Bunkers Hill solar farm response

The Whitewater Valley Preservation Society has responded to the public consultation by the developer of Bunker’s Hill solar farm.  We submitted our response to JBM Solar by their extended deadline of Friday, 23rd October 2020.  To request a full copy of our response, please email us.

The Whitewater Valley Preservation Society was established in 1980 and seeks to protect the River Whitewater and its valley landscape.

The Bunker’s Hill proposed development is located on a greenfield site, on the western valley sides of the Whitewater Valley, on gently undulating land.

Landscape character and type

The developers website makes no reference to landscape character.

However, Hart’s Landscape Character Assessment (1997) identifies the Whitewater Valley landscape character area as within the Open Arable Farmland landscape type.

More recently, Hampshire’s Integrated Landscape character assessment (2010) classifies the site as falling within Lower Mosaic Open landscape type.

Both the above assessments will be relevant to assessing the effects of the proposed development on the landscape resource.

Rights of way

There are a number of public rights of way which pass through the site.

In particular, the Brenda Parker Way long distance route runs between Andover and Aldershot.  This route connects Tylney Park with the river valley and West Green Conservation Area in the east.

Other footpaths provide circular routes from centres of population into and across the Whitewater Valley landscape.

The use and value of these routes increased dramatically this year and has remained high with many residents now working from home.

Landscape and visual impact assessment

Local communities value the valley as a recreational resource.  So it will be important that the Landscape and Visual Impact Assessment (LVIA) provides a comprehensive set of representative viewpoints.  These include assessment of effects from other key features, such as heritage and nature conservation assets, particularly where they contribute to sense of place and special qualities of the landscape more widely.

The proposed development includes a number of features, which can give rise to landscape and visual effects, in addition to the photovoltaic arrays.  Ancillary development, such as fencing and CCTV posts, can also have an urbanising influence on the landscape.

Deer fencing in an area heavily populated by deer and in a council named after the deer (Hart) is of particular concern.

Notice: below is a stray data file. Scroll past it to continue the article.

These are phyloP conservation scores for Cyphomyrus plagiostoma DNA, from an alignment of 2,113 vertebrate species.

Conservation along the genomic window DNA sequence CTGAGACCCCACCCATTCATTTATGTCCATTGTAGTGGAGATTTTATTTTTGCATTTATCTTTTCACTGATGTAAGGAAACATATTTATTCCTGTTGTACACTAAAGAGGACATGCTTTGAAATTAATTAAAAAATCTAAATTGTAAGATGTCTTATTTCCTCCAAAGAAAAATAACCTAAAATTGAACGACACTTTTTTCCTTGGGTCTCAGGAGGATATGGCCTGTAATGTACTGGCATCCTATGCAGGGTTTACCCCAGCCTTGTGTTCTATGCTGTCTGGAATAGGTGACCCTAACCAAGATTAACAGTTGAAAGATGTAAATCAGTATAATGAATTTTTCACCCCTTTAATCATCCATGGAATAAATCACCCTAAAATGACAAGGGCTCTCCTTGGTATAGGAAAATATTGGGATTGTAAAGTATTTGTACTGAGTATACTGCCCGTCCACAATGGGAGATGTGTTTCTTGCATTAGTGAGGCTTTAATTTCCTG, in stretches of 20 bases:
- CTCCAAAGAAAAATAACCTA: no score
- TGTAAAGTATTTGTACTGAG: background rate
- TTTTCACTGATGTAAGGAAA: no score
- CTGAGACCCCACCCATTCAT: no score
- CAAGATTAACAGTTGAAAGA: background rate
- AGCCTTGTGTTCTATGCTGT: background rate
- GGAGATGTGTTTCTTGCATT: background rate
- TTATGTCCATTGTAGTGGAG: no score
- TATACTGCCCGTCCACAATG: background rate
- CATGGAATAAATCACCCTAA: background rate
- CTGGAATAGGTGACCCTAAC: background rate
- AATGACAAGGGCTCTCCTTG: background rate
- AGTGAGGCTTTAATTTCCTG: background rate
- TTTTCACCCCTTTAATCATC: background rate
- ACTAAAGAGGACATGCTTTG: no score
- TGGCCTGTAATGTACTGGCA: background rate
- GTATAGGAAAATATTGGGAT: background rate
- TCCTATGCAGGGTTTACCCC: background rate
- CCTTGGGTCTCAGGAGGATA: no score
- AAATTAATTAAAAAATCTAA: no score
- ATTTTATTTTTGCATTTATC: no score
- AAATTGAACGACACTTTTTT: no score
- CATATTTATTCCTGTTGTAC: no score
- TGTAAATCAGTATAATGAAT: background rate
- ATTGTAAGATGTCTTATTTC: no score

The current proposed layout does not detail the position of inverters (other than the central inverter), CCTV poles, storage container(s), access arrangements, delivery station or the location of the construction compound.

We would expect the LVIA to consider the effects of all aspects of the proposed development.  This includes during construction, operation and in relation to the potential for solar glare.

Local plan

Local Plan Policy NBE2 – Landscape is relevant to the proposed application.  It states that ‘development must respect and wherever possible enhance the special characteristics, value and visual amenity of the District’s landscapes.  This should be done with reference to the Hart District Landscape Character Assessment, visual amenity and scenic quality of the landscape and other identified criteria.’

There is increased recognition of the value of landscapes in terms of Local Plan Policy, local communities (as reflected in the Hook Neighbourhood Plan) and National Planning Policy (Para 170).  Given this, we request that the LVIA includes a detailed assessment of landscape value of the Whitewater Valley, which will be affected by the proposed development.


In terms of mitigation of the proposed development, we would expect to see how the proposed design and layout of the development has evolved to minimise landscape and visual effects.  Where there are residual effects, these should be mitigated through appropriate landscaping both on and off site.

One thought on “Bunkers Hill solar farm response

  1. Instead of using Greenfield sites, and countryside, why not insist that all new housing developments, which are are many in these surrounding areas that in order to receive planning permissions, all housing developers have to install integrated solar panels to every single properly that is built. Then any surplus power is then given back to the energy companies, as well as providing each dwelling with it’s own green energy.

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